The stubborn power of ancient symbols…
After our tragedies, we grieve. And although our world is now largely post-religious, we still grieve using religious symbols – ancient stage-props, really. We lay bunches of flowers at certain places that seem relevant. We gather in groups and hold burning candles.
It would mystify a visitor from another planet to see these purely symbolic, culturally determined behaviors – behaviors that have no innate benefit; they cannot bring the dead back to life. Why flowers? Why candles? How could we explain?
We do know that flowers and candles have long been used as emblems of death, sacrifice and regeneration. How they developed these associations is hard to say for certain. There may have been a time when flowers adorned the dead not symbolically but in an earnest attempt – by the logic of sympathetic magic – to facilitate rebirth, in some other world or form. Candles are said to derive from the fires of sacrifice, so that they represent a convenient spiritual currency, a way of paying – on the dead’s behalf, if we are grieving – for a more comfortable afterlife, without the mess and expense of an actual animal (or human) slaughter.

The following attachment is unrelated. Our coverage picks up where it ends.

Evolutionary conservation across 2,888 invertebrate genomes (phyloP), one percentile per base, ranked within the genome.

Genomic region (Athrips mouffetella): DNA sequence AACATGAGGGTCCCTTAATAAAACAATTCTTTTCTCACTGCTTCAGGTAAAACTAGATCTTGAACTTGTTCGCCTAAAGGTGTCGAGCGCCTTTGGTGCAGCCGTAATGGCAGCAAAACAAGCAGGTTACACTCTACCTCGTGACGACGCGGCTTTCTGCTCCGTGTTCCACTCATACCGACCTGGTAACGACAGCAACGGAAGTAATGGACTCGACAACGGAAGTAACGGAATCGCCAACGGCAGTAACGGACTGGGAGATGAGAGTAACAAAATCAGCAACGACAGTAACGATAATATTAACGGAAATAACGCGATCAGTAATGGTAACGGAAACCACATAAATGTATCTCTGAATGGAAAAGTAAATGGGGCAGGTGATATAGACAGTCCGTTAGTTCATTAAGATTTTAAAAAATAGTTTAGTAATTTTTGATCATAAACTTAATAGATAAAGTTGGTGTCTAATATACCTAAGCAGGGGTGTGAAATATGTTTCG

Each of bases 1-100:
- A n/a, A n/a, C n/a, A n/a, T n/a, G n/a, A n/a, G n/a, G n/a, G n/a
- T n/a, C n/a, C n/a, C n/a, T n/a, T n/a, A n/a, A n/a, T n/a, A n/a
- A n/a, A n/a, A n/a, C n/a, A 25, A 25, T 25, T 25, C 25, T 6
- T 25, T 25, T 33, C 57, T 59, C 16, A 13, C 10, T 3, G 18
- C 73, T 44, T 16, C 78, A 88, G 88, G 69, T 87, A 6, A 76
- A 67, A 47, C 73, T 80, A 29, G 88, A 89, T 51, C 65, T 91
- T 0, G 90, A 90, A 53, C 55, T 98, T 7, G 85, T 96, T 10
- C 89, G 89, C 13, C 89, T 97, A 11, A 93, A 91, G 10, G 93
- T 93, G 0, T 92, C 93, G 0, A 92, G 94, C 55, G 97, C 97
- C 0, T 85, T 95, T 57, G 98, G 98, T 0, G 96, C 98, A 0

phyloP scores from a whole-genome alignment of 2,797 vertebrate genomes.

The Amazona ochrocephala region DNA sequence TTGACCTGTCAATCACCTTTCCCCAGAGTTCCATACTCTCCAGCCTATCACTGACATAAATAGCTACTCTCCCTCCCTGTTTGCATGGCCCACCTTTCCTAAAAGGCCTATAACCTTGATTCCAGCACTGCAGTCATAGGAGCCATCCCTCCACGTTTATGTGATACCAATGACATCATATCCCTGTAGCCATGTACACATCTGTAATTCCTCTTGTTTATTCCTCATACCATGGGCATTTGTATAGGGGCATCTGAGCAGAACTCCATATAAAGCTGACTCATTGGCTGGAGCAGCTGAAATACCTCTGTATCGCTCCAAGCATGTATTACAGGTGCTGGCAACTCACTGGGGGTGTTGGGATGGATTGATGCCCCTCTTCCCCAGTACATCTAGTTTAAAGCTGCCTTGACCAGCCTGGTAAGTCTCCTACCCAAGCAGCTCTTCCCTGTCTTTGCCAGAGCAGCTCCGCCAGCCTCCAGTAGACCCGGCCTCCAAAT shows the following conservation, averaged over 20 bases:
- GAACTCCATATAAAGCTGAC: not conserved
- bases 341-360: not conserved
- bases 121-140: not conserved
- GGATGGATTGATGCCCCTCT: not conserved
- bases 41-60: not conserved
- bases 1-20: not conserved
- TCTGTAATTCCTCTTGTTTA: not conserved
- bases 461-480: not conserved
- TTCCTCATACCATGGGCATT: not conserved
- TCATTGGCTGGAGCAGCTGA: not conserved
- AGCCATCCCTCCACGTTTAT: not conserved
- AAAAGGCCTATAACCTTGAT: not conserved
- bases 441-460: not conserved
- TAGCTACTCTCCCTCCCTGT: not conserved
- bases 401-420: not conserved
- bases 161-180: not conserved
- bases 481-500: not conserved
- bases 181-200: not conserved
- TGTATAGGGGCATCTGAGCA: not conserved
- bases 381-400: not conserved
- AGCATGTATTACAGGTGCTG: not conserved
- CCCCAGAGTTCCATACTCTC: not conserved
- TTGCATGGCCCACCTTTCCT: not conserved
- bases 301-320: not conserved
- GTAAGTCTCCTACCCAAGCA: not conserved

But why, in the modern world, are we still so comforted by these symbols? Is it that their primitive, spurious logic still keeps a grip on us?
Or are we drawn by their implicit defiance of the culture of modernity – the culture that erodes traditional values, disconnects us from each other, addicts our children to violent immersive video games, sells us large-magazine assault-type weapons, and thereby gives us tragedies like Newtown?
Or does the comfort that we take from our ancient mode of grieving come not even from the grieving per se, but from that restoration of a sense of community and shared values that our grief rituals enable – for a few days anyway, until we disperse again, and somewhere incubate the next senseless tragedy.